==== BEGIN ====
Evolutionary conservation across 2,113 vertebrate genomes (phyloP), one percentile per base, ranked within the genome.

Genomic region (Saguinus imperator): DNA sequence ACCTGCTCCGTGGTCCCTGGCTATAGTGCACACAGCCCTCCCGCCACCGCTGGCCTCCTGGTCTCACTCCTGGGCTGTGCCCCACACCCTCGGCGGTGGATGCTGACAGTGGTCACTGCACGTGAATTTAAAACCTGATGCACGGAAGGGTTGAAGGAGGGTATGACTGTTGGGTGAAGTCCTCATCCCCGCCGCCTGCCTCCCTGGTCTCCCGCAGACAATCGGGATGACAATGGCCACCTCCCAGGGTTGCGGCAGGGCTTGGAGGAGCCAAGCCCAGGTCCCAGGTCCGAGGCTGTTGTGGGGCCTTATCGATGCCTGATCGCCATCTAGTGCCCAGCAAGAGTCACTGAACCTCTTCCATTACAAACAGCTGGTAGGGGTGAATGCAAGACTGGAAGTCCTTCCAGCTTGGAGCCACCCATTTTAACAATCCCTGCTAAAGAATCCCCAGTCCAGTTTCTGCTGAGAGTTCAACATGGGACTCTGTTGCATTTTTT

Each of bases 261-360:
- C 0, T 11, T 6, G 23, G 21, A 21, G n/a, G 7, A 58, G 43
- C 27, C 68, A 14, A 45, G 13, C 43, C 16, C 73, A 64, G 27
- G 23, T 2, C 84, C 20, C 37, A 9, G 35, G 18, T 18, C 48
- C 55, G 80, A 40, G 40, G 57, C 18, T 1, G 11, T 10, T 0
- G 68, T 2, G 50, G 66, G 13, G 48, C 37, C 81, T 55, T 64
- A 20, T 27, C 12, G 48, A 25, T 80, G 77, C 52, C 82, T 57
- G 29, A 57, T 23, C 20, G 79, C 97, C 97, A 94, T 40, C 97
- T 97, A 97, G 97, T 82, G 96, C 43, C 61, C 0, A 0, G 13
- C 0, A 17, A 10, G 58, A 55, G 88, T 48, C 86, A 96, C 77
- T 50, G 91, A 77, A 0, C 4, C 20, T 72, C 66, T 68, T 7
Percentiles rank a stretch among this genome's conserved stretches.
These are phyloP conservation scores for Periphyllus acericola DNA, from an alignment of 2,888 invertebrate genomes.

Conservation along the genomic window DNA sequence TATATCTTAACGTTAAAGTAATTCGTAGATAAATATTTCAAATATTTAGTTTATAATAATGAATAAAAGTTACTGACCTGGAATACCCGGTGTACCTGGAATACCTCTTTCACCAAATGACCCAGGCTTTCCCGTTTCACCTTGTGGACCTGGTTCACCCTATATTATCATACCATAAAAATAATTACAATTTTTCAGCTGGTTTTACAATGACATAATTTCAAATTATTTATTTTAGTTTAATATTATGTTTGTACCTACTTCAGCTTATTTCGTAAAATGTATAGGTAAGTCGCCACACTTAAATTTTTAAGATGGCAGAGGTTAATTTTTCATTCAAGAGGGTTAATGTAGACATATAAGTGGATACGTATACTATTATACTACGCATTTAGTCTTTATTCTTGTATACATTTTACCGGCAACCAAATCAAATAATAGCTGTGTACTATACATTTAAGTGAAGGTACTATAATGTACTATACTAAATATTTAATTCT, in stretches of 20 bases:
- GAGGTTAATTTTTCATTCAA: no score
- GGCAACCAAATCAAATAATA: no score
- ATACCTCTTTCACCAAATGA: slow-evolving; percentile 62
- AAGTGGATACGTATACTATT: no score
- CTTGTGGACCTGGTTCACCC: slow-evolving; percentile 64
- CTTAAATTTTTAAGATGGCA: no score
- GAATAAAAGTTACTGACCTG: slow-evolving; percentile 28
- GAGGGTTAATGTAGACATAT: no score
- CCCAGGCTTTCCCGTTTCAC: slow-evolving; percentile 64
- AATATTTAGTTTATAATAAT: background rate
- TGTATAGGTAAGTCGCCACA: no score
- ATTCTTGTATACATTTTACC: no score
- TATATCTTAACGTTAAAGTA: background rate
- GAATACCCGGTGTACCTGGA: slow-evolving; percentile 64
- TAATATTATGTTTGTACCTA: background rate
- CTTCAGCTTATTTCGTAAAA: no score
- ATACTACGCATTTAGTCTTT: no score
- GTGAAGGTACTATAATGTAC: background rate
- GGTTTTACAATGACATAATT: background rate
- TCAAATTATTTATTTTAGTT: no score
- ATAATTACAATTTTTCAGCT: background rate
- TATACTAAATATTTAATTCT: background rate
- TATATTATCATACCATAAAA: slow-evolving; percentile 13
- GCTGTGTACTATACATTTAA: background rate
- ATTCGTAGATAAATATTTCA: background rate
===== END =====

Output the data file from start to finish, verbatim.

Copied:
Evolutionary conservation across 2,113 vertebrate genomes (phyloP), one percentile per base, ranked within the genome.

Genomic region (Saguinus imperator): DNA sequence ACCTGCTCCGTGGTCCCTGGCTATAGTGCACACAGCCCTCCCGCCACCGCTGGCCTCCTGGTCTCACTCCTGGGCTGTGCCCCACACCCTCGGCGGTGGATGCTGACAGTGGTCACTGCACGTGAATTTAAAACCTGATGCACGGAAGGGTTGAAGGAGGGTATGACTGTTGGGTGAAGTCCTCATCCCCGCCGCCTGCCTCCCTGGTCTCCCGCAGACAATCGGGATGACAATGGCCACCTCCCAGGGTTGCGGCAGGGCTTGGAGGAGCCAAGCCCAGGTCCCAGGTCCGAGGCTGTTGTGGGGCCTTATCGATGCCTGATCGCCATCTAGTGCCCAGCAAGAGTCACTGAACCTCTTCCATTACAAACAGCTGGTAGGGGTGAATGCAAGACTGGAAGTCCTTCCAGCTTGGAGCCACCCATTTTAACAATCCCTGCTAAAGAATCCCCAGTCCAGTTTCTGCTGAGAGTTCAACATGGGACTCTGTTGCATTTTTT

Each of bases 261-360:
- C 0, T 11, T 6, G 23, G 21, A 21, G n/a, G 7, A 58, G 43
- C 27, C 68, A 14, A 45, G 13, C 43, C 16, C 73, A 64, G 27
- G 23, T 2, C 84, C 20, C 37, A 9, G 35, G 18, T 18, C 48
- C 55, G 80, A 40, G 40, G 57, C 18, T 1, G 11, T 10, T 0
- G 68, T 2, G 50, G 66, G 13, G 48, C 37, C 81, T 55, T 64
- A 20, T 27, C 12, G 48, A 25, T 80, G 77, C 52, C 82, T 57
- G 29, A 57, T 23, C 20, G 79, C 97, C 97, A 94, T 40, C 97
- T 97, A 97, G 97, T 82, G 96, C 43, C 61, C 0, A 0, G 13
- C 0, A 17, A 10, G 58, A 55, G 88, T 48, C 86, A 96, C 77
- T 50, G 91, A 77, A 0, C 4, C 20, T 72, C 66, T 68, T 7
Percentiles rank a stretch among this genome's conserved stretches.
These are phyloP conservation scores for Periphyllus acericola DNA, from an alignment of 2,888 invertebrate genomes.

Conservation along the genomic window DNA sequence TATATCTTAACGTTAAAGTAATTCGTAGATAAATATTTCAAATATTTAGTTTATAATAATGAATAAAAGTTACTGACCTGGAATACCCGGTGTACCTGGAATACCTCTTTCACCAAATGACCCAGGCTTTCCCGTTTCACCTTGTGGACCTGGTTCACCCTATATTATCATACCATAAAAATAATTACAATTTTTCAGCTGGTTTTACAATGACATAATTTCAAATTATTTATTTTAGTTTAATATTATGTTTGTACCTACTTCAGCTTATTTCGTAAAATGTATAGGTAAGTCGCCACACTTAAATTTTTAAGATGGCAGAGGTTAATTTTTCATTCAAGAGGGTTAATGTAGACATATAAGTGGATACGTATACTATTATACTACGCATTTAGTCTTTATTCTTGTATACATTTTACCGGCAACCAAATCAAATAATAGCTGTGTACTATACATTTAAGTGAAGGTACTATAATGTACTATACTAAATATTTAATTCT, in stretches of 20 bases:
- GAGGTTAATTTTTCATTCAA: no score
- GGCAACCAAATCAAATAATA: no score
- ATACCTCTTTCACCAAATGA: slow-evolving; percentile 62
- AAGTGGATACGTATACTATT: no score
- CTTGTGGACCTGGTTCACCC: slow-evolving; percentile 64
- CTTAAATTTTTAAGATGGCA: no score
- GAATAAAAGTTACTGACCTG: slow-evolving; percentile 28
- GAGGGTTAATGTAGACATAT: no score
- CCCAGGCTTTCCCGTTTCAC: slow-evolving; percentile 64
- AATATTTAGTTTATAATAAT: background rate
- TGTATAGGTAAGTCGCCACA: no score
- ATTCTTGTATACATTTTACC: no score
- TATATCTTAACGTTAAAGTA: background rate
- GAATACCCGGTGTACCTGGA: slow-evolving; percentile 64
- TAATATTATGTTTGTACCTA: background rate
- CTTCAGCTTATTTCGTAAAA: no score
- ATACTACGCATTTAGTCTTT: no score
- GTGAAGGTACTATAATGTAC: background rate
- GGTTTTACAATGACATAATT: background rate
- TCAAATTATTTATTTTAGTT: no score
- ATAATTACAATTTTTCAGCT: background rate
- TATACTAAATATTTAATTCT: background rate
- TATATTATCATACCATAAAA: slow-evolving; percentile 13
- GCTGTGTACTATACATTTAA: background rate
- ATTCGTAGATAAATATTTCA: background rate